Of course correspondence courses and distance learning have been around for a hundred years. Especially for sewing as many women could not go to classes due to family responsibilities or living in the sticks. And the internet has really replaced these courses with many techniques being explained patiently by gifted amateurs with home made videos and photo story formats. In fact until recently Lauren provided alot of this information free on her own website so you could see if it was for you, in advance. Learn at home!

Learn at home! is the platform Burda use to deliver the content and it is not bad. It enables anyone to upload a course and provides for assignments, chat rooms, and support for the delivery. Chirpy music comes on, then you see Lauren’s little face in the corner and a big computer screen, just like yours at home. As she clicks on various drop down menus in Illustrator (really quickly) you can watch and see what happens. You can then replicate the actions to get the outcomes. I found myself having to stop the video every few seconds to catch what she was doing, but by the end I could basically use Illustrator. My take on this is that it is quite a reasonable approach but alot depends on the content.

Would I recommend the course?

Perhaps. I personally found the pace far too fast for me. Whereas Suzie has 15 years of experience with Illustrator, I was completely new to it. I found it pretty challenging and certainly Lauren’s introductory lesson was really hard going, trying to learn all the functions that we would need on Illustrator. I especially struggled with pen tool, despite finding some exercises on-line and getting extra help and encouragement from my colleague Nicholas Mawley at Notting Hill Housing. Lauren sometimes fails to spell out every step and I spent a whole Saturday trying to move my work around without being able to work out how she did it. She is not always 100 per cent accurate – the breezy style begins to grate when she slips over details that you need to know.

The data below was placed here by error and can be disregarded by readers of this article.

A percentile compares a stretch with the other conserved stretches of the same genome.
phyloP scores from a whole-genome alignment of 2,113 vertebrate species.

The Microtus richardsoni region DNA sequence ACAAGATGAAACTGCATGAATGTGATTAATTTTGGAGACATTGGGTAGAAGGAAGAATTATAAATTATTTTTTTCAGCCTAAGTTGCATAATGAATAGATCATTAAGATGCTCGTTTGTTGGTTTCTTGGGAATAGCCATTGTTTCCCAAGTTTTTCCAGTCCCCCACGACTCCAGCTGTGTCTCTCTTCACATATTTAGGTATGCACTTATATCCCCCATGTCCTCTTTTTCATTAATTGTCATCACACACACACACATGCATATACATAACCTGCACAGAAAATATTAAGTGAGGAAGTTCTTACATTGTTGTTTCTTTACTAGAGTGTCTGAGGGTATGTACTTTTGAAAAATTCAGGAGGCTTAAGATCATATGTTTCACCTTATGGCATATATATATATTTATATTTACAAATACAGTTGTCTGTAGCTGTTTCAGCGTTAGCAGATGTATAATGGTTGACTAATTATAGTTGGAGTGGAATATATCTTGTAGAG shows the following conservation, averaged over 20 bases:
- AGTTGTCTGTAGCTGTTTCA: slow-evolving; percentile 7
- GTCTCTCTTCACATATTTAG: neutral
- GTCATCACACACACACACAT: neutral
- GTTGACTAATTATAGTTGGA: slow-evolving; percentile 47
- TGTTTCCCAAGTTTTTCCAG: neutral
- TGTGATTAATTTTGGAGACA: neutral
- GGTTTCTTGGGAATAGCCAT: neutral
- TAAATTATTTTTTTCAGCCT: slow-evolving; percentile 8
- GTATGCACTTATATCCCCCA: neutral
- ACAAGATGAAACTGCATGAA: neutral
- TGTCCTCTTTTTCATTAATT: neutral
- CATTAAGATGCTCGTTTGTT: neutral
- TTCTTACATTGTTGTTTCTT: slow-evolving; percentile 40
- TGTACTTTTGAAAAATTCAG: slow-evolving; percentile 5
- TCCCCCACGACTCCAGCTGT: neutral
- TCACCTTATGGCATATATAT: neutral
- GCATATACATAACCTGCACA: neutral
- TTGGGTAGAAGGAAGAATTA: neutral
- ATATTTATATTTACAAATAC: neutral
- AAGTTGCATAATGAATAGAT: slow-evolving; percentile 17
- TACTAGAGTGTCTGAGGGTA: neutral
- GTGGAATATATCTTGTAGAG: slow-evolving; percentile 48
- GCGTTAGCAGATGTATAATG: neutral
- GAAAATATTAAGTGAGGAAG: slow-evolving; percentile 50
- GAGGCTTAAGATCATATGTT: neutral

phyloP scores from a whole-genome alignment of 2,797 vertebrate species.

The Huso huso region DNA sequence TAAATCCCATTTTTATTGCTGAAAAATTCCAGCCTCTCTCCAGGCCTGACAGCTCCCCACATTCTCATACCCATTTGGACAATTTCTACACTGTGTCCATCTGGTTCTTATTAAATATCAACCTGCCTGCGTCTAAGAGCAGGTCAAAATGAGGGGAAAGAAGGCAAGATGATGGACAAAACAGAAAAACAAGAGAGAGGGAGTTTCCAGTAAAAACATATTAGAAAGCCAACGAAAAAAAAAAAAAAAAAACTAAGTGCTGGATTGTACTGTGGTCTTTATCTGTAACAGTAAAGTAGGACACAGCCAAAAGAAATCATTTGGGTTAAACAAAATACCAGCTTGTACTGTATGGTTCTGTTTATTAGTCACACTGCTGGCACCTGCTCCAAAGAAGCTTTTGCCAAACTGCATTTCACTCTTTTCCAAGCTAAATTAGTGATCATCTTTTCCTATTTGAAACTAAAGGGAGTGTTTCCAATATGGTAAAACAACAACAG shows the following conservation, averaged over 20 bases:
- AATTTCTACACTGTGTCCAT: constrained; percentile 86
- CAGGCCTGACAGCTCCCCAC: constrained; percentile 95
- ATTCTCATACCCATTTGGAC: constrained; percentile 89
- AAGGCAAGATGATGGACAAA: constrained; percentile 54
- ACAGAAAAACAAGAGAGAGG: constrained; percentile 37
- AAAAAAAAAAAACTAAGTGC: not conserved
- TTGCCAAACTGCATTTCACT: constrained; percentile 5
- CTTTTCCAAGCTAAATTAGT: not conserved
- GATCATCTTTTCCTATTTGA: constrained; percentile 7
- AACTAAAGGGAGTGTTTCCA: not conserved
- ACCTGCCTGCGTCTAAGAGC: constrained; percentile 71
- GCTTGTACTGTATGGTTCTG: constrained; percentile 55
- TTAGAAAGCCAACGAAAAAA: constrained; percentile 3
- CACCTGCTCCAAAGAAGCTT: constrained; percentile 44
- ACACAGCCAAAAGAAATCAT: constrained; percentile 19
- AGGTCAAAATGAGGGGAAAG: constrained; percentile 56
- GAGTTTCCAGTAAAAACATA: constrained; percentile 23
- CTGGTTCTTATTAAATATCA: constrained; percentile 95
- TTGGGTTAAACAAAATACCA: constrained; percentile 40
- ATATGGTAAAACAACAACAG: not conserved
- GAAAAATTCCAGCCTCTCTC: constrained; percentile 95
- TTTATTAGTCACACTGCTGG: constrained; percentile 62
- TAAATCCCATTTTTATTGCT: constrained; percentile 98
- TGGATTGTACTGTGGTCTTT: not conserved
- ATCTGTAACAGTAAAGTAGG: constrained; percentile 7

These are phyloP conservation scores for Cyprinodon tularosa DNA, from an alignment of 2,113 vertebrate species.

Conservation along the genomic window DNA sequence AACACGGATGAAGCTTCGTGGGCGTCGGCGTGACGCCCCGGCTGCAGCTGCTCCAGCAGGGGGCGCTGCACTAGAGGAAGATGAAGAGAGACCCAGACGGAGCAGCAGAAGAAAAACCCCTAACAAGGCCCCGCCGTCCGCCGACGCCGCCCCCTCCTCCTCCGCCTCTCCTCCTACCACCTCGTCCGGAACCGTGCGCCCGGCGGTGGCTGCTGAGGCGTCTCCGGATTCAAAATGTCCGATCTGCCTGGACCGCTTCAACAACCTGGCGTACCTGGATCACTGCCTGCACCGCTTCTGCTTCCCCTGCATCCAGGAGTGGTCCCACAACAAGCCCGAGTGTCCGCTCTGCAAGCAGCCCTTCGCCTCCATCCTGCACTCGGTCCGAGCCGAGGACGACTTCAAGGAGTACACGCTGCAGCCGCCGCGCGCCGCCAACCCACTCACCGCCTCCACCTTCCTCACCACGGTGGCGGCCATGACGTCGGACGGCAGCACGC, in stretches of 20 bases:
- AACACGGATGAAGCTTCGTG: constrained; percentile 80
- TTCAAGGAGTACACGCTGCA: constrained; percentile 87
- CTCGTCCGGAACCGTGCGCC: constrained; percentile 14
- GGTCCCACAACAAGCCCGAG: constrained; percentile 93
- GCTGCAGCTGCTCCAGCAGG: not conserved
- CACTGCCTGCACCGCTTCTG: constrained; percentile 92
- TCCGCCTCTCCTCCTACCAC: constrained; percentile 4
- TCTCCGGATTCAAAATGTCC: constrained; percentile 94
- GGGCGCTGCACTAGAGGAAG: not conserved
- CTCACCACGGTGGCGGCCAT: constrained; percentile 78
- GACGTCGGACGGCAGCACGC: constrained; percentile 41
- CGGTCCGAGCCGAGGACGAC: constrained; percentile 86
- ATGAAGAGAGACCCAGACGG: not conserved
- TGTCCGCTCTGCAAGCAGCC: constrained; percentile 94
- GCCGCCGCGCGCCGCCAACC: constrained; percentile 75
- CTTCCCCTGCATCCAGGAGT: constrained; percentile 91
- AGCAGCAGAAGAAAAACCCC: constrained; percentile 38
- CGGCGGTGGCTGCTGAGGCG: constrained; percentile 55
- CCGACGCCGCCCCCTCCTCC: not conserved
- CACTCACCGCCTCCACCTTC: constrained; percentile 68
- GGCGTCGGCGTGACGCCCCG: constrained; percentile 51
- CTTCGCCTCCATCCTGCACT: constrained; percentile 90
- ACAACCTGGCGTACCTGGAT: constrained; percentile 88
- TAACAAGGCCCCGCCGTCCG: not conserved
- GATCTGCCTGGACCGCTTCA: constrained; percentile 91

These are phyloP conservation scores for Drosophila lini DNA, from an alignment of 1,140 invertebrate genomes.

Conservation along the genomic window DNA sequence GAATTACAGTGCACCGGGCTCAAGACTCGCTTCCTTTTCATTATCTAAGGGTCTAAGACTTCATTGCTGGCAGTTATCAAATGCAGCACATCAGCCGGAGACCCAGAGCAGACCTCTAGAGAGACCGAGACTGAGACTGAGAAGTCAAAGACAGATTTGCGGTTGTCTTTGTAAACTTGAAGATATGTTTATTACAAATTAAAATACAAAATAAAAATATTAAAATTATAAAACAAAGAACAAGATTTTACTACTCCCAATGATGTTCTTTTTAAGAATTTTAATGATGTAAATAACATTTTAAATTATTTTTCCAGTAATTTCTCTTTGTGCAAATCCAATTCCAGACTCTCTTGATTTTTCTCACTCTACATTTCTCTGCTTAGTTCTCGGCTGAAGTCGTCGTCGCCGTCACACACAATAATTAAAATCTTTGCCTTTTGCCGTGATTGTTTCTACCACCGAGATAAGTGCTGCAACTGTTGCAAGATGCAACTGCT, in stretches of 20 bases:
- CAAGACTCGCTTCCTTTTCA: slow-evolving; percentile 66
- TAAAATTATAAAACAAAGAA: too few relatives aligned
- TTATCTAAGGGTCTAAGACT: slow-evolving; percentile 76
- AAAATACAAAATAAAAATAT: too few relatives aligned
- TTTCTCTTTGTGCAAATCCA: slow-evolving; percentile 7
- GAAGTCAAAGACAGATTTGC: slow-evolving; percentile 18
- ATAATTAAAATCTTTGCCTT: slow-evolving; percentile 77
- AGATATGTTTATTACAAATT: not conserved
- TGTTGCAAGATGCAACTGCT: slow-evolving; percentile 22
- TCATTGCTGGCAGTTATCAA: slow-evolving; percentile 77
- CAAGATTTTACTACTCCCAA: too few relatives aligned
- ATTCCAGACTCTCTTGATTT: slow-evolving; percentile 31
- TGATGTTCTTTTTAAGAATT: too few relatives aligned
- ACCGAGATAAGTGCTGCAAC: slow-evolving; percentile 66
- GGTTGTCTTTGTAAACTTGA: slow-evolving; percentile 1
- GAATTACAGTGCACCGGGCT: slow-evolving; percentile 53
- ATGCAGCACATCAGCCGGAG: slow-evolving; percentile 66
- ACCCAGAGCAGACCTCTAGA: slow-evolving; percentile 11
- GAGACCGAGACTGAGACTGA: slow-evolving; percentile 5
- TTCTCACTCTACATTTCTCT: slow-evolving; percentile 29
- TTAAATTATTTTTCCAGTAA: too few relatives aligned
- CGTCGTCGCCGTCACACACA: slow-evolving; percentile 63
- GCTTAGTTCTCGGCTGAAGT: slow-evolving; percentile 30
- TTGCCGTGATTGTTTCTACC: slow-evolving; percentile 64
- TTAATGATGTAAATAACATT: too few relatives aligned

Nicholas Mawley
Nicholas Mawley

Bottom line – Illustrator is an amazing and very powerful tool. It allows you to create virtually any diagram, drawing, logo or pattern, but it is not easy to master. To learn the basics in one week is a pretty tall order especially when you haven’t got a one to one teacher. Sweet Suzie was very patient and helped me produce a skirt block on Illustrator which I submitted for my home work. This was the meat of the course. Lauren uses Winifred Aldrich (“Is he a man or a women, I dunno!”) and although I own this book she relies on a later edition so that didn’t help. For me I needed much more time and one to one support to get to grips with Illustrator. Really it was a heroic assumption that one might learn digital pattern cutting in 8 weeks. I am not sure how many of the 150 students dropped out, but I did.

Suzie really had the opposite problem. She more or less knew everything there is to know about Illustrator and was disappointed that Lauren just went through the book – something she could do herself.

Some of the course was brilliant – a Google spread sheet (which I easily converted to Excel) that automatically does all the calculations for you. And just seeing how Lauren does slash and spread, adds seam allowances and  tiles her patterns were creative and useful classes. Here is the schedule, in case you are interested.

  • Adobe Illustrator Essentials
  • Preparing Measurements for Block Creation
  • Creating Blocks in Illustrator
  • Adding/Subtracting Seam Allowances
  • Tiling Patterns for At-Home Printing
  • Modifying Blocks to Create Unique Styles
  • Grading Your Pattern